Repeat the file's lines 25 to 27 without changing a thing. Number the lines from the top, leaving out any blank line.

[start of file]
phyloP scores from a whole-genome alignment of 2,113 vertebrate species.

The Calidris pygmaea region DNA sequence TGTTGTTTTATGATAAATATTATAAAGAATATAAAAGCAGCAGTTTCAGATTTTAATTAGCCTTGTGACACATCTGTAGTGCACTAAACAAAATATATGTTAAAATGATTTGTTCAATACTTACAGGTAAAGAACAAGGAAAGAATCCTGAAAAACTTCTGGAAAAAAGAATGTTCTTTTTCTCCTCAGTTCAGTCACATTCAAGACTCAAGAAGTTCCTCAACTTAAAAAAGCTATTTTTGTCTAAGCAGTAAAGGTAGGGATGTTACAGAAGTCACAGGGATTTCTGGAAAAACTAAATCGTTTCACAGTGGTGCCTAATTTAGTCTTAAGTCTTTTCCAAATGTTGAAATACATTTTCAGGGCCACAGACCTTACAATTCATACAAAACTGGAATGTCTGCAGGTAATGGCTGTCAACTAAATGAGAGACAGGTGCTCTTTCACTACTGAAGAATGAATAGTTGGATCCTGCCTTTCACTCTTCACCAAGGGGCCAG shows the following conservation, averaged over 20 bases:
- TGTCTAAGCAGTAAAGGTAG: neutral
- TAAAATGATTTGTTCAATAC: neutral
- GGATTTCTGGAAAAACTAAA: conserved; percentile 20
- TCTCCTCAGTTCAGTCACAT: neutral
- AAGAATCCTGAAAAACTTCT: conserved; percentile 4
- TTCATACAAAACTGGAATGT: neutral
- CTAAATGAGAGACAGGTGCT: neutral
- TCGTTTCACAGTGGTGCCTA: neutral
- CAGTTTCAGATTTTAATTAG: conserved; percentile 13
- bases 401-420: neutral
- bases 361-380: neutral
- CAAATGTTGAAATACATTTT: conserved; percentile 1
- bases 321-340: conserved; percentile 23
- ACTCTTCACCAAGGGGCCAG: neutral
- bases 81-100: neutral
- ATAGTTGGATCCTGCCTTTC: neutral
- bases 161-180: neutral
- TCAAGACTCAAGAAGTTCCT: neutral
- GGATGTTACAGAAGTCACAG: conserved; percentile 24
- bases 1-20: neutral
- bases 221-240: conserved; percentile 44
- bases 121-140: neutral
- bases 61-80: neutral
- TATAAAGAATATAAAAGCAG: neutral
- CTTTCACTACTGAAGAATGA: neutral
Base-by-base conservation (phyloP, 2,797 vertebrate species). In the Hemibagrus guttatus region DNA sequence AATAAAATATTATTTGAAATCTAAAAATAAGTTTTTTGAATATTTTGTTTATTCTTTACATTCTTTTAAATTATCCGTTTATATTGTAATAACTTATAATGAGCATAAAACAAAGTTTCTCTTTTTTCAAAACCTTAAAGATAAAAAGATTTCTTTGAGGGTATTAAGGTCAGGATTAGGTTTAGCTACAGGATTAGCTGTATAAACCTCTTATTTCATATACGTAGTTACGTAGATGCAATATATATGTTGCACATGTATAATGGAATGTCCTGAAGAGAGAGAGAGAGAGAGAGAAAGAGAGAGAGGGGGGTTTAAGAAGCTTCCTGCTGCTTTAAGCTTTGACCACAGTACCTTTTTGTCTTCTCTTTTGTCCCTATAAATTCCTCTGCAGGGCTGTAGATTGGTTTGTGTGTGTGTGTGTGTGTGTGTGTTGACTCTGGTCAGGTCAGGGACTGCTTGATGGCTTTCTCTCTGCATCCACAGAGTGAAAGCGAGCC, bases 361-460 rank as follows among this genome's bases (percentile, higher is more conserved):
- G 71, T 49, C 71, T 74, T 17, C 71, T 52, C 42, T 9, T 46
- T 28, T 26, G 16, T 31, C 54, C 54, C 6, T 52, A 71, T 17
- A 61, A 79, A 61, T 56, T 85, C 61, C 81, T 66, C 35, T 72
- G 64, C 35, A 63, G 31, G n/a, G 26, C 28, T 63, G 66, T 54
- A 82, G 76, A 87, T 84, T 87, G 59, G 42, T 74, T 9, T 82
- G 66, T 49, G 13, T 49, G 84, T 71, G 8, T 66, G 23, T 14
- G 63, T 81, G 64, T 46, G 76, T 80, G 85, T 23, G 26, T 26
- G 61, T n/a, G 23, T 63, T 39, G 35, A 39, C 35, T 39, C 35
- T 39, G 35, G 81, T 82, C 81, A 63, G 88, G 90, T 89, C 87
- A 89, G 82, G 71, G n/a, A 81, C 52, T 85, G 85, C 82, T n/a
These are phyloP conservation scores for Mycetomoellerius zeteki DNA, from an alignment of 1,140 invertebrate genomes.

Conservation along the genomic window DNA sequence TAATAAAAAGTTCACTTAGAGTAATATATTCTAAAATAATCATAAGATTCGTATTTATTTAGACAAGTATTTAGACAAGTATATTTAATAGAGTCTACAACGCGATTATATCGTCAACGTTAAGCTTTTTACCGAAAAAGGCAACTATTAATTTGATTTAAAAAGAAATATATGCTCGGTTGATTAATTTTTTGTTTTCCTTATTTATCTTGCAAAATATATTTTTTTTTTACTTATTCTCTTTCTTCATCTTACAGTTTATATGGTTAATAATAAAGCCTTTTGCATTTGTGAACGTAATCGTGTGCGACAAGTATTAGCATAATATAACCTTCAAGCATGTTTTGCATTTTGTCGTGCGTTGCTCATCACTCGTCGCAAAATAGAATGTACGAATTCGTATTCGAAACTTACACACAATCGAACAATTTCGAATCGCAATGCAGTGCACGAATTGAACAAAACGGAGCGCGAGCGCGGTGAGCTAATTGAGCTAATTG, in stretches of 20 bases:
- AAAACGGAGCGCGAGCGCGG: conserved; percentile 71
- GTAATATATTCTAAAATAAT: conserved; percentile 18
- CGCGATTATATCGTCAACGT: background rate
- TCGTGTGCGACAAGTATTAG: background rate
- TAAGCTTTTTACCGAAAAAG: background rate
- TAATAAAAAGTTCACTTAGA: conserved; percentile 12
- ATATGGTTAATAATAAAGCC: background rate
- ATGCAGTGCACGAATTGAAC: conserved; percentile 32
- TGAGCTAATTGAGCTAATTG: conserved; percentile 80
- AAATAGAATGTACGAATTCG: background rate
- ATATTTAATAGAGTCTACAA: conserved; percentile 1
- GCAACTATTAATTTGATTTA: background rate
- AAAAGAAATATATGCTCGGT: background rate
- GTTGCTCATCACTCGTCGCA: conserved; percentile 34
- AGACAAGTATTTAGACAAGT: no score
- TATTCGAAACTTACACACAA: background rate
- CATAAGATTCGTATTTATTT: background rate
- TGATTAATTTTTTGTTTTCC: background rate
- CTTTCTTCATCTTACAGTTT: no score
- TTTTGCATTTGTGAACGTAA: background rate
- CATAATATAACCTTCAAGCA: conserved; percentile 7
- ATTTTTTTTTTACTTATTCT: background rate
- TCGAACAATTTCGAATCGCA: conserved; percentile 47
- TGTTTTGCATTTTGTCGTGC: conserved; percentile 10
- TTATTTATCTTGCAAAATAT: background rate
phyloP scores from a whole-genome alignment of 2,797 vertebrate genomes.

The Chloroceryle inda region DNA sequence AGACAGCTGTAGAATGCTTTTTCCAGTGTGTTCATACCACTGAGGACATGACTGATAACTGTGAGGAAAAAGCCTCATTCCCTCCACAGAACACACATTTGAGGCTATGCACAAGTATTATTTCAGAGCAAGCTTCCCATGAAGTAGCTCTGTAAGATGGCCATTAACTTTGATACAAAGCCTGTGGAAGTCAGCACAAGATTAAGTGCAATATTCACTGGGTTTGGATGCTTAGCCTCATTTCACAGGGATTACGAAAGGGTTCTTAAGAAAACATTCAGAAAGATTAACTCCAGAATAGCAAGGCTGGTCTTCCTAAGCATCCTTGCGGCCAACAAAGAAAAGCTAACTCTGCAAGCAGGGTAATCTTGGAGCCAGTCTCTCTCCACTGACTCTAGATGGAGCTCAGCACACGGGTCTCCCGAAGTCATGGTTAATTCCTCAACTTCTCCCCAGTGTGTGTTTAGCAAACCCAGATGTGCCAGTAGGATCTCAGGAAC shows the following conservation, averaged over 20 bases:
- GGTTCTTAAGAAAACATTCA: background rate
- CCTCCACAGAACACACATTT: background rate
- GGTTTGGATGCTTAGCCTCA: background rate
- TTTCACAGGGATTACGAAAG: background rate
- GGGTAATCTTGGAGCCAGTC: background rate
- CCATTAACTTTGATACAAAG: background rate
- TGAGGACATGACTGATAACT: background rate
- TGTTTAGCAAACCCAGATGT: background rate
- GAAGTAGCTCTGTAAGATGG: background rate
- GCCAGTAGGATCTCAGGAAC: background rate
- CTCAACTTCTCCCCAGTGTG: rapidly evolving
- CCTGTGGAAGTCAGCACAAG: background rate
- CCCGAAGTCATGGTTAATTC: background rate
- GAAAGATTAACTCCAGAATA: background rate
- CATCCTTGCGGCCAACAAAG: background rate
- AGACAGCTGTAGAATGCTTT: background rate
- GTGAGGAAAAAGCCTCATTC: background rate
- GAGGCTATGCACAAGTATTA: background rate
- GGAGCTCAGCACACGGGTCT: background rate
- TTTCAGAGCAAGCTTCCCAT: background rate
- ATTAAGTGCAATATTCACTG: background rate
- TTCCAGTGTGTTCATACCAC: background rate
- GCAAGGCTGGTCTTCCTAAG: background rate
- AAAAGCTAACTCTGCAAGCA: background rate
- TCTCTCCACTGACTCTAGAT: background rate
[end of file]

- bases 61-80: neutral
- TATAAAGAATATAAAAGCAG: neutral
- CTTTCACTACTGAAGAATGA: neutral